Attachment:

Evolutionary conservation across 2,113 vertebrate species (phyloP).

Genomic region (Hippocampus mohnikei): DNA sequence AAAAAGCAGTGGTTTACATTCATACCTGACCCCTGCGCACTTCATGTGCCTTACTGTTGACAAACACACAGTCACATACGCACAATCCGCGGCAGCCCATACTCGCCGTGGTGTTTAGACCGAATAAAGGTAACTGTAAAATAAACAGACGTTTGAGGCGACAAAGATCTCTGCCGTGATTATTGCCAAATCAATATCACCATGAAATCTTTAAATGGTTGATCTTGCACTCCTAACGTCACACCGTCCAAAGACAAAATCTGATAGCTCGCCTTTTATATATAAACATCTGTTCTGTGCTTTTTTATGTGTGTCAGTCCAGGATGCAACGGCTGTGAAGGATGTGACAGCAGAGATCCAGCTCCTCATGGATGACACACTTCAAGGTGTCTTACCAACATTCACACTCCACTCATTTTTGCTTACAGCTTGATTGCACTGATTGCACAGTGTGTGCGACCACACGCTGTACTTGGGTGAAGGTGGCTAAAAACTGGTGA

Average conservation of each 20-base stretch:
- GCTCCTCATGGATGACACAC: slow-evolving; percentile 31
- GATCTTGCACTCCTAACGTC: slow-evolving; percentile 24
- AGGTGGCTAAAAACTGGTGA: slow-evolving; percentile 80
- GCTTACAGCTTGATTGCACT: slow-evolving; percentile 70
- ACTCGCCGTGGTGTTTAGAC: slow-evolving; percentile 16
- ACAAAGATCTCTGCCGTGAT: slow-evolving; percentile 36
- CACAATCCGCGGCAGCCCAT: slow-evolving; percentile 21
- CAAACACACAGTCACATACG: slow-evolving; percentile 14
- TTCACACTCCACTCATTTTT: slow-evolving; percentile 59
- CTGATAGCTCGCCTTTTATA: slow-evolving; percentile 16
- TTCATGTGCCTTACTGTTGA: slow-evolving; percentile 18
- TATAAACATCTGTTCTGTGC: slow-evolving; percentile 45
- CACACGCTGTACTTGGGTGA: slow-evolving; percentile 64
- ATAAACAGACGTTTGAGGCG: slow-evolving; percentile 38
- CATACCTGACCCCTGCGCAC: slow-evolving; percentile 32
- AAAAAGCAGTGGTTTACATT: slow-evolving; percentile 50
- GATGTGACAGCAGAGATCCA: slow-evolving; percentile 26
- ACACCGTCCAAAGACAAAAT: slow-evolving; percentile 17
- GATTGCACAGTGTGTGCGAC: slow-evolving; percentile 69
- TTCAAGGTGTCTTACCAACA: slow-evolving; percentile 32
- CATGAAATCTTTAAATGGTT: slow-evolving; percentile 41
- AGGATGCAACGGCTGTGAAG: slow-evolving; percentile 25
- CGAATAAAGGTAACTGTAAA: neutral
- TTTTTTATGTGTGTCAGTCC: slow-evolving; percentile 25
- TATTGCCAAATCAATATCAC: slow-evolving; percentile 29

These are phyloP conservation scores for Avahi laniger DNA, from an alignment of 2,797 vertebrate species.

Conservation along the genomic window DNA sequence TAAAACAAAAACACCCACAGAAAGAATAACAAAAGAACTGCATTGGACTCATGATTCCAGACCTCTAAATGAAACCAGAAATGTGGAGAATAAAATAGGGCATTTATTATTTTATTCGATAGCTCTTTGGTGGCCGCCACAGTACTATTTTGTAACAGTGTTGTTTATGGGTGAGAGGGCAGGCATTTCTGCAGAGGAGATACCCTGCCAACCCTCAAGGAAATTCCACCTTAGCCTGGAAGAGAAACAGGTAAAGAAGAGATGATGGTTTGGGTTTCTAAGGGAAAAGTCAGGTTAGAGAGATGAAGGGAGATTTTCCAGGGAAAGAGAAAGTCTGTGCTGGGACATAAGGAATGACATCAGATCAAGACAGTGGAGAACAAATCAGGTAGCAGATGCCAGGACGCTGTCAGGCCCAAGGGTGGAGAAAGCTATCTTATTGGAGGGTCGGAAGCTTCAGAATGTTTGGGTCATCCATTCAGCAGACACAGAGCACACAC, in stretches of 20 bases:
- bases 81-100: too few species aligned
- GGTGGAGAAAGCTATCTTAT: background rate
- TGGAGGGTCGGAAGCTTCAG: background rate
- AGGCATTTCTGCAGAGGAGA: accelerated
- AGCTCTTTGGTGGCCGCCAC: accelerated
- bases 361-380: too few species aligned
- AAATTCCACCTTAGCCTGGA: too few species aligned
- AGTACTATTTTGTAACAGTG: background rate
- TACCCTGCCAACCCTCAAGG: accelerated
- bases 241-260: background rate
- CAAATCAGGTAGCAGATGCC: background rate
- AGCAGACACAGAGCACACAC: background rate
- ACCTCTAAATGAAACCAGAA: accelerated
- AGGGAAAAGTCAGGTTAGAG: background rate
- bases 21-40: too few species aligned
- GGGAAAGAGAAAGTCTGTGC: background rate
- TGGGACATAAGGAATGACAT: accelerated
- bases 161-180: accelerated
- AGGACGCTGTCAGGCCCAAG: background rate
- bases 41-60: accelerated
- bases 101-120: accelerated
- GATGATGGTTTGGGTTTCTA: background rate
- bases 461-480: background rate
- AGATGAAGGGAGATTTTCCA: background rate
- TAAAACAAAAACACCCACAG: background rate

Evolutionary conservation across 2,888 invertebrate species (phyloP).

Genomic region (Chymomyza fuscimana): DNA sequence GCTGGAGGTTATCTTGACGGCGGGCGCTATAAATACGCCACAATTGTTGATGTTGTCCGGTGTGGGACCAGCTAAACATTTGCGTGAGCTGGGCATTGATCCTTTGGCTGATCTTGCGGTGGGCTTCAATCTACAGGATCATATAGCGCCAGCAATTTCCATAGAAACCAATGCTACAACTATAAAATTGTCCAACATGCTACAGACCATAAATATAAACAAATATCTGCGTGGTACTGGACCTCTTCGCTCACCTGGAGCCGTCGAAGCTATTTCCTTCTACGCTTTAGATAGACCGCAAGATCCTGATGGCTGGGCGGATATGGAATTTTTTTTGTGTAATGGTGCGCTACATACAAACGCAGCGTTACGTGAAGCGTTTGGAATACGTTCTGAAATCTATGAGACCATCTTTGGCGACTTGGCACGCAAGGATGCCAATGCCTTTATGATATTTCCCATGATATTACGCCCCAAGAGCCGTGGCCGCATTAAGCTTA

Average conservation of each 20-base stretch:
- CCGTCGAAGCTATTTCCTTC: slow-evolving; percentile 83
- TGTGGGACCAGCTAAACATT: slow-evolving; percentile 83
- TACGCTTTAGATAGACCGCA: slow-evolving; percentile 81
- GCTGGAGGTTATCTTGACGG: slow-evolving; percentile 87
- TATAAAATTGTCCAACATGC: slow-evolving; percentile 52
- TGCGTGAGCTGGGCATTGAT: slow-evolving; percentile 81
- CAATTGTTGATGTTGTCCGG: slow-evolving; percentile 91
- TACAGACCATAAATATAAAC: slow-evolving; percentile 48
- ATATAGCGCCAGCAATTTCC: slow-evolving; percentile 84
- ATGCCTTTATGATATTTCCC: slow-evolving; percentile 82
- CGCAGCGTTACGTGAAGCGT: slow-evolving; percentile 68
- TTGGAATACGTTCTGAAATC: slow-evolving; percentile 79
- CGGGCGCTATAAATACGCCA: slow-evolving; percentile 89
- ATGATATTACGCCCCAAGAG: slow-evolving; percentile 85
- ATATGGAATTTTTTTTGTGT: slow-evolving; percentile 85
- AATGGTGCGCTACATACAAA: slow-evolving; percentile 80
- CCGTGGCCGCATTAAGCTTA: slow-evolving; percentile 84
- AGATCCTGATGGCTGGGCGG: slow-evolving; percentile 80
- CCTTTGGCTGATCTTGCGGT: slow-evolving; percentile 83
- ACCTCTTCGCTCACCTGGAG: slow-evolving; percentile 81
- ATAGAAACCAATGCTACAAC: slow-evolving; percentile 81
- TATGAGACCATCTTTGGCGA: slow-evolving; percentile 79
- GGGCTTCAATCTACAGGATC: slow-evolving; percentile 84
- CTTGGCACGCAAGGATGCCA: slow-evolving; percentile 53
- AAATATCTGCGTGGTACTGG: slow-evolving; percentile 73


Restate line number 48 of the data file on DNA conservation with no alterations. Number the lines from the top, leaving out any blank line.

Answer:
- bases 161-180: accelerated